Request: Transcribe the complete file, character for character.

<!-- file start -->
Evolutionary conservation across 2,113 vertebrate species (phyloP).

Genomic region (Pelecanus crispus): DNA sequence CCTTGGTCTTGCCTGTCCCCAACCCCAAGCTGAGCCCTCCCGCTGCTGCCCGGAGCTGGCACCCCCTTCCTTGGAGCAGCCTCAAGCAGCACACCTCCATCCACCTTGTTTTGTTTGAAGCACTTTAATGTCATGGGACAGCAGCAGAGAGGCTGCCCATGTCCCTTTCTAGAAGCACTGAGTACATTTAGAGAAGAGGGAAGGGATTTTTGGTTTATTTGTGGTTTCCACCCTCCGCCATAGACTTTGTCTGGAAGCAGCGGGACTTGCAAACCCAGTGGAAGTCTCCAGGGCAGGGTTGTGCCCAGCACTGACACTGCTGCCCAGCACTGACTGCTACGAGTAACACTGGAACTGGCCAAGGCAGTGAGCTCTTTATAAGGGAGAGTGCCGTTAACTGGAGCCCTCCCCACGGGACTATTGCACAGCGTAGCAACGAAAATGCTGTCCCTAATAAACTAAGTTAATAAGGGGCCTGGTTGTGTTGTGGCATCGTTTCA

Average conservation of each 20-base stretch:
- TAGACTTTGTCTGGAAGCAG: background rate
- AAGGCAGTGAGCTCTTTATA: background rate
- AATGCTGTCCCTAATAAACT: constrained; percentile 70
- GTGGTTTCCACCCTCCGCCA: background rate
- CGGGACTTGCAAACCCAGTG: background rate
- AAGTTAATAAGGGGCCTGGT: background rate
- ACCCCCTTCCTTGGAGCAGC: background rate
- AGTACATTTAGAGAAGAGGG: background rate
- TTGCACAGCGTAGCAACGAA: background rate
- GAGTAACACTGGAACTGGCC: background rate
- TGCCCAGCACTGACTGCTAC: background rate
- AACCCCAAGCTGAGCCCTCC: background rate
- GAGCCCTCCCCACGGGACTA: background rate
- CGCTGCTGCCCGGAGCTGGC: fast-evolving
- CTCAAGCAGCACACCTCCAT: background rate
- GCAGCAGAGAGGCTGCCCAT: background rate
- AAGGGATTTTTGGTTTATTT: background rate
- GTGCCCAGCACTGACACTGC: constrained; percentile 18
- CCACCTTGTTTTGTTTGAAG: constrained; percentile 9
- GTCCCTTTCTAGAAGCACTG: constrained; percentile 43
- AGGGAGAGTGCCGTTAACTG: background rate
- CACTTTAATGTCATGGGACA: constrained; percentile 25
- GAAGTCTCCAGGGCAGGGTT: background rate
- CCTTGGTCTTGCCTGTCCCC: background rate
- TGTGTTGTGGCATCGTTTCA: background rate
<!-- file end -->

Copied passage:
Evolutionary conservation across 2,113 vertebrate species (phyloP).

Genomic region (Pelecanus crispus): DNA sequence CCTTGGTCTTGCCTGTCCCCAACCCCAAGCTGAGCCCTCCCGCTGCTGCCCGGAGCTGGCACCCCCTTCCTTGGAGCAGCCTCAAGCAGCACACCTCCATCCACCTTGTTTTGTTTGAAGCACTTTAATGTCATGGGACAGCAGCAGAGAGGCTGCCCATGTCCCTTTCTAGAAGCACTGAGTACATTTAGAGAAGAGGGAAGGGATTTTTGGTTTATTTGTGGTTTCCACCCTCCGCCATAGACTTTGTCTGGAAGCAGCGGGACTTGCAAACCCAGTGGAAGTCTCCAGGGCAGGGTTGTGCCCAGCACTGACACTGCTGCCCAGCACTGACTGCTACGAGTAACACTGGAACTGGCCAAGGCAGTGAGCTCTTTATAAGGGAGAGTGCCGTTAACTGGAGCCCTCCCCACGGGACTATTGCACAGCGTAGCAACGAAAATGCTGTCCCTAATAAACTAAGTTAATAAGGGGCCTGGTTGTGTTGTGGCATCGTTTCA

Average conservation of each 20-base stretch:
- TAGACTTTGTCTGGAAGCAG: background rate
- AAGGCAGTGAGCTCTTTATA: background rate
- AATGCTGTCCCTAATAAACT: constrained; percentile 70
- GTGGTTTCCACCCTCCGCCA: background rate
- CGGGACTTGCAAACCCAGTG: background rate
- AAGTTAATAAGGGGCCTGGT: background rate
- ACCCCCTTCCTTGGAGCAGC: background rate
- AGTACATTTAGAGAAGAGGG: background rate
- TTGCACAGCGTAGCAACGAA: background rate
- GAGTAACACTGGAACTGGCC: background rate
- TGCCCAGCACTGACTGCTAC: background rate
- AACCCCAAGCTGAGCCCTCC: background rate
- GAGCCCTCCCCACGGGACTA: background rate
- CGCTGCTGCCCGGAGCTGGC: fast-evolving
- CTCAAGCAGCACACCTCCAT: background rate
- GCAGCAGAGAGGCTGCCCAT: background rate
- AAGGGATTTTTGGTTTATTT: background rate
- GTGCCCAGCACTGACACTGC: constrained; percentile 18
- CCACCTTGTTTTGTTTGAAG: constrained; percentile 9
- GTCCCTTTCTAGAAGCACTG: constrained; percentile 43
- AGGGAGAGTGCCGTTAACTG: background rate
- CACTTTAATGTCATGGGACA: constrained; percentile 25
- GAAGTCTCCAGGGCAGGGTT: background rate
- CCTTGGTCTTGCCTGTCCCC: background rate
- TGTGTTGTGGCATCGTTTCA: background rate